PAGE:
Eco-House, Machiya

Author: Wako Toyama

In this article, author says Machiya is very eco-friendly house.
Machiya  are traditional wooden townhouses found throughout Japan and typified in the historical capital of Kyoto.

Machiya is a long wooden home with narrow street frontage, and often containing one or more small courtyard gardens or tsuboniwa.The front of the building traditionally served as shop space.Behind this mise no ma (店の間, “shop space”), the remainder of the main building is divided into “living space”.

Why are they called Eco-House? It’s because Machiya are designed to live deliciously cool in summer without using electric power, or air conditioning fan.

But nowadays, Machiya are rapidly disappearing.

Between 1993 and 2003, over 20% of the machiya in Kyoto were demolished. Roughly forty percent of those demolished were replaced with new modern houses, and another 40% were replaced with high-rise apartment buildings, parking lots over 80% have suffered significant losses to the traditional appearance of their facades.

There are groups, however, which are taking action to protect and restore machiya in Kyoto. One such institution, the “Machiya Machizukuri Fund,” was established in 2005(two thousand and five)

The group works individual machiya owners to restore their buildings and to have them designated as “Structures of Landscape Importance” (景観重要建造物, keikan jūyō kenzōbutsu), under this designation, the structures are protected from demolition without the permission of the mayor of Kyoto.

I think we can learn eco-frindly systems from Machiya and apply it for constructing new house. And we have to restore Machiya because they are traditional houses and have very ‘green’ system.








One thought on “Eco-House, Machiya

  1. Certainly machiya have many ‘green’ elements to them, including their internal gardens and natural airflow that reduce the need for air conditioning in the winter. Windows and access to southern exposure in the winter also reduce the need for heating in the winter, due to passive solar gain.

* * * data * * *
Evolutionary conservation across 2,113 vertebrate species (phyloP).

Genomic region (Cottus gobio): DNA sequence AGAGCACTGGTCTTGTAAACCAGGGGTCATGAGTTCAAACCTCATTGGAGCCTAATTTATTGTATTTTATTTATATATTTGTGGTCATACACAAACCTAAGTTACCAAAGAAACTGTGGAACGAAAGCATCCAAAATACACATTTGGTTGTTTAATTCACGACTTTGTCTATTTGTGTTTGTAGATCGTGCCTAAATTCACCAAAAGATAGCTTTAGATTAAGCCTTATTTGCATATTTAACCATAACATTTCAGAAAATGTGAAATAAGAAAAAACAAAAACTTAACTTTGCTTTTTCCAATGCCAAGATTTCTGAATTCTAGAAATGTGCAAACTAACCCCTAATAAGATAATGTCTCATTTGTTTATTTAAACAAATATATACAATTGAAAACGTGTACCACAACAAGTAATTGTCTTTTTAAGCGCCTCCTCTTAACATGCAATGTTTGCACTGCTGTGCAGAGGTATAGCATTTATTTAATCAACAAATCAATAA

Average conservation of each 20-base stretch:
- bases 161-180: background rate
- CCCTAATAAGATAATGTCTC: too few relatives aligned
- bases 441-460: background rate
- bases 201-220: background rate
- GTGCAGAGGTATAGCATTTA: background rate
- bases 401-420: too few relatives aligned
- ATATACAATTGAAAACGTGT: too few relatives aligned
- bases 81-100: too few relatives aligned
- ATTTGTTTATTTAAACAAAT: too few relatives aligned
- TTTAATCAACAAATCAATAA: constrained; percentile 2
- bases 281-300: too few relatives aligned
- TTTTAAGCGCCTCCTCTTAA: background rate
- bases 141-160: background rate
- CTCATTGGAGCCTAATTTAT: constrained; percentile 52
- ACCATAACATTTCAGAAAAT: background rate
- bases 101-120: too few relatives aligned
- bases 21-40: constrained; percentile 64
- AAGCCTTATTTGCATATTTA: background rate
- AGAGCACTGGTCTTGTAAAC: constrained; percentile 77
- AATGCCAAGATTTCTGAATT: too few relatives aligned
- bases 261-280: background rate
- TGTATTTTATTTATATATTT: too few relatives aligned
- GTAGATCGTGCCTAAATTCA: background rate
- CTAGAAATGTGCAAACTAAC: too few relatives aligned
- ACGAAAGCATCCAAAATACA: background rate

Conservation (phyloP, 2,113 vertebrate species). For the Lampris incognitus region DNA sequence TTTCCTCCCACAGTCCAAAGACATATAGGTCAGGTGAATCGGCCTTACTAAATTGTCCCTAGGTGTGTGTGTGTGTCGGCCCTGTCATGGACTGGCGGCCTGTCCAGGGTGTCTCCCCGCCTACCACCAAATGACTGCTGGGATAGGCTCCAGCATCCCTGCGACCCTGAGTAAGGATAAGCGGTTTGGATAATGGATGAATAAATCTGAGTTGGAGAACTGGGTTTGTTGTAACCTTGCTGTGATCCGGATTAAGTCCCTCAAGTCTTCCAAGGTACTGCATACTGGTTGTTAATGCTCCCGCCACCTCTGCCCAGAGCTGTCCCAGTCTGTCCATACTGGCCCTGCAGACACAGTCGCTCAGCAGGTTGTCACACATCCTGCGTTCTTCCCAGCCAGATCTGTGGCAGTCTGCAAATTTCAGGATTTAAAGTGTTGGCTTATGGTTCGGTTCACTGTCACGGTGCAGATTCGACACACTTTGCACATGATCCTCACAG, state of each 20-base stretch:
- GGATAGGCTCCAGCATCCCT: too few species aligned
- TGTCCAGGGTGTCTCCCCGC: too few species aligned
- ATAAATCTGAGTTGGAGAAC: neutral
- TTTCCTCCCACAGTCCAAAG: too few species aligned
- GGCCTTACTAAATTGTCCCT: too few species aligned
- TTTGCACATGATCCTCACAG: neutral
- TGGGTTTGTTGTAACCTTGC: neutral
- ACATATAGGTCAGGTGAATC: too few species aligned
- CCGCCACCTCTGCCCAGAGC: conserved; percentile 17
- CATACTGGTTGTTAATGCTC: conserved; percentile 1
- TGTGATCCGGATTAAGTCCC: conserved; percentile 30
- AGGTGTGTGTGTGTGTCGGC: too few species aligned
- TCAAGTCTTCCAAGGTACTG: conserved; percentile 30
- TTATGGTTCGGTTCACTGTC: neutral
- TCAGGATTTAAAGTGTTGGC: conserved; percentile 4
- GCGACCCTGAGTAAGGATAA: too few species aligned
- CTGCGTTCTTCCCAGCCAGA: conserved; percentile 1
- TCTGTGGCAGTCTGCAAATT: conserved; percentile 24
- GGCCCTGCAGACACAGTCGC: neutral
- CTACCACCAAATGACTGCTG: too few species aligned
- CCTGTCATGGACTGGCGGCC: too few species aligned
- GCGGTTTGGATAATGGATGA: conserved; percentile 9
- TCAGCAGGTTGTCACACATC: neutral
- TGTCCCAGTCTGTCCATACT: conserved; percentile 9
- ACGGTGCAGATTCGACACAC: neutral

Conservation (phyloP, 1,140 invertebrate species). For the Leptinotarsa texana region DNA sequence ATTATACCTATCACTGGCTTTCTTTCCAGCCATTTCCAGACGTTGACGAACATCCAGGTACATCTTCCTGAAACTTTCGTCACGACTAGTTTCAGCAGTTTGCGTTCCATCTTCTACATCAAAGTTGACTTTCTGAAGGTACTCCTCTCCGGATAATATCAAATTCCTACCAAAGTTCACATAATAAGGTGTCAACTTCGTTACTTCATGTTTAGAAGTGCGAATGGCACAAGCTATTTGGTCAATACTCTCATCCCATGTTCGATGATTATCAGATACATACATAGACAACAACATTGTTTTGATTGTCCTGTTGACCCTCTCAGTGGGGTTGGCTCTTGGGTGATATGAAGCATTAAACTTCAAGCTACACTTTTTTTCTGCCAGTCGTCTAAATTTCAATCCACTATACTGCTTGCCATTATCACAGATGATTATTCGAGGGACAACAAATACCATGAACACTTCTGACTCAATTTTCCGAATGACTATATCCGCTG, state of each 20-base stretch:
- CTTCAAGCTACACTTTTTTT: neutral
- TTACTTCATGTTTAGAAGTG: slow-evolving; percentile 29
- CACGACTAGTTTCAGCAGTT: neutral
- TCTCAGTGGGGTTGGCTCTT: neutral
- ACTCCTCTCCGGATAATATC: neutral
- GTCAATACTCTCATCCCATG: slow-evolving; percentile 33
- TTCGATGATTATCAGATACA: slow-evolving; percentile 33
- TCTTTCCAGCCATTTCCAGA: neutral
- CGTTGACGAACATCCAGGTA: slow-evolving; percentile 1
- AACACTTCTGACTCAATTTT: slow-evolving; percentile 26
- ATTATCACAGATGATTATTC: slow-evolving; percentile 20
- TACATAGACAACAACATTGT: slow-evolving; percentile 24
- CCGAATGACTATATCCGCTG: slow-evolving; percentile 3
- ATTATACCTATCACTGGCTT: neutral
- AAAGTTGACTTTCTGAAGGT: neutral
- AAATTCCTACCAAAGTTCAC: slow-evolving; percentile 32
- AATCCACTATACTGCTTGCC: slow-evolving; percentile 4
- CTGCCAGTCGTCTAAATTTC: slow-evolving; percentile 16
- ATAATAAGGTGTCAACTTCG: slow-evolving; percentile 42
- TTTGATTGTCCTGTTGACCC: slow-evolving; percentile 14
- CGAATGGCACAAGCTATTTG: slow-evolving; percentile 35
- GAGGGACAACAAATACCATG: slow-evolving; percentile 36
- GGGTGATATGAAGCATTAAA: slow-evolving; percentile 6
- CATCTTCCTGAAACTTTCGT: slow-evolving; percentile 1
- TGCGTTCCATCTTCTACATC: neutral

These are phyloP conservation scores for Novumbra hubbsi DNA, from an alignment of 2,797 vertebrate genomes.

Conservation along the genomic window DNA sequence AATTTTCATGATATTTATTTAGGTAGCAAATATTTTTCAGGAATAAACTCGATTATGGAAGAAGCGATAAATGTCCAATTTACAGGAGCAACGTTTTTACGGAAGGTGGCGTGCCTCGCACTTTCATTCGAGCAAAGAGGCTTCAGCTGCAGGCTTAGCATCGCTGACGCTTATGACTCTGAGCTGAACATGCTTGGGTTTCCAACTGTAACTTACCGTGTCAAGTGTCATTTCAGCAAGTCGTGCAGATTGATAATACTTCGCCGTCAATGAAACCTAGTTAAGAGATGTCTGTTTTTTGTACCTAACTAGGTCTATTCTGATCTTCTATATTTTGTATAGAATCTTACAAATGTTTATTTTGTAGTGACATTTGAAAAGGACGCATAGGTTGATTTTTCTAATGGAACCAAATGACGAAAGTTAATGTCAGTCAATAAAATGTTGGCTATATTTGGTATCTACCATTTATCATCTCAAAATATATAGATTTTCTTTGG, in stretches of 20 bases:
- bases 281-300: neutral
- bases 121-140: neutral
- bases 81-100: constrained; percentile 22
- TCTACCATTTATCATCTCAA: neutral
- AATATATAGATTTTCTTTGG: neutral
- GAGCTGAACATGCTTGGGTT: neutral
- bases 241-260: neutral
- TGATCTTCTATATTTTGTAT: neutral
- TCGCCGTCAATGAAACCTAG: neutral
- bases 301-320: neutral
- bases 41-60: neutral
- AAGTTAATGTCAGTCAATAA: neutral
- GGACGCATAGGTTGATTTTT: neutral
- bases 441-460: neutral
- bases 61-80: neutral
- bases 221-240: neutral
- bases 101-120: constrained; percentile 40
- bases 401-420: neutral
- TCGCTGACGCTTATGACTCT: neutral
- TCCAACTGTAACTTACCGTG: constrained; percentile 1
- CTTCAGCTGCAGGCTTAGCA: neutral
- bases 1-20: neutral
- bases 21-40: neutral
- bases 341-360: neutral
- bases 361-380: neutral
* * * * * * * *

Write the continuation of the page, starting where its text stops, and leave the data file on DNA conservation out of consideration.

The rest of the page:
Of course, the other thing that is automatically ‘green’ about machiya is that they are pre-existing structures that require little or no new materials (reducing pressure on natural resources). Thought about this way, most old homes in Japan can be classified as ‘green’ to some extent. Any new construction will naturally require new materials (and demolition and dealing with the waste of the old), making it less ‘green.’

    The real challenge with machiya, though, is that although they comprise a very dense form of accommodations, they are not as dense as a high-rise apartment. If such a large building is constructed well and can last for many decades, and be relatively green with good insulation, airflow, etc, then the apartment building will eventually be ‘greener.’ The other aspect of this is that if more people wish to move in or near Kyoto, maintaining machiya necessarily means new residents will be forced to move to the suburbs, building new homes on former agricultural land. This is not at all ‘green’, and part of the blame can be placed on the machiya for maintaining a low population density amid a growing city. This is part of the reason why so many were destroyed in the first place. Although we may think all machiya are ‘green’, this is only the case if their existence does not cause numerous ‘non-green’ actions.

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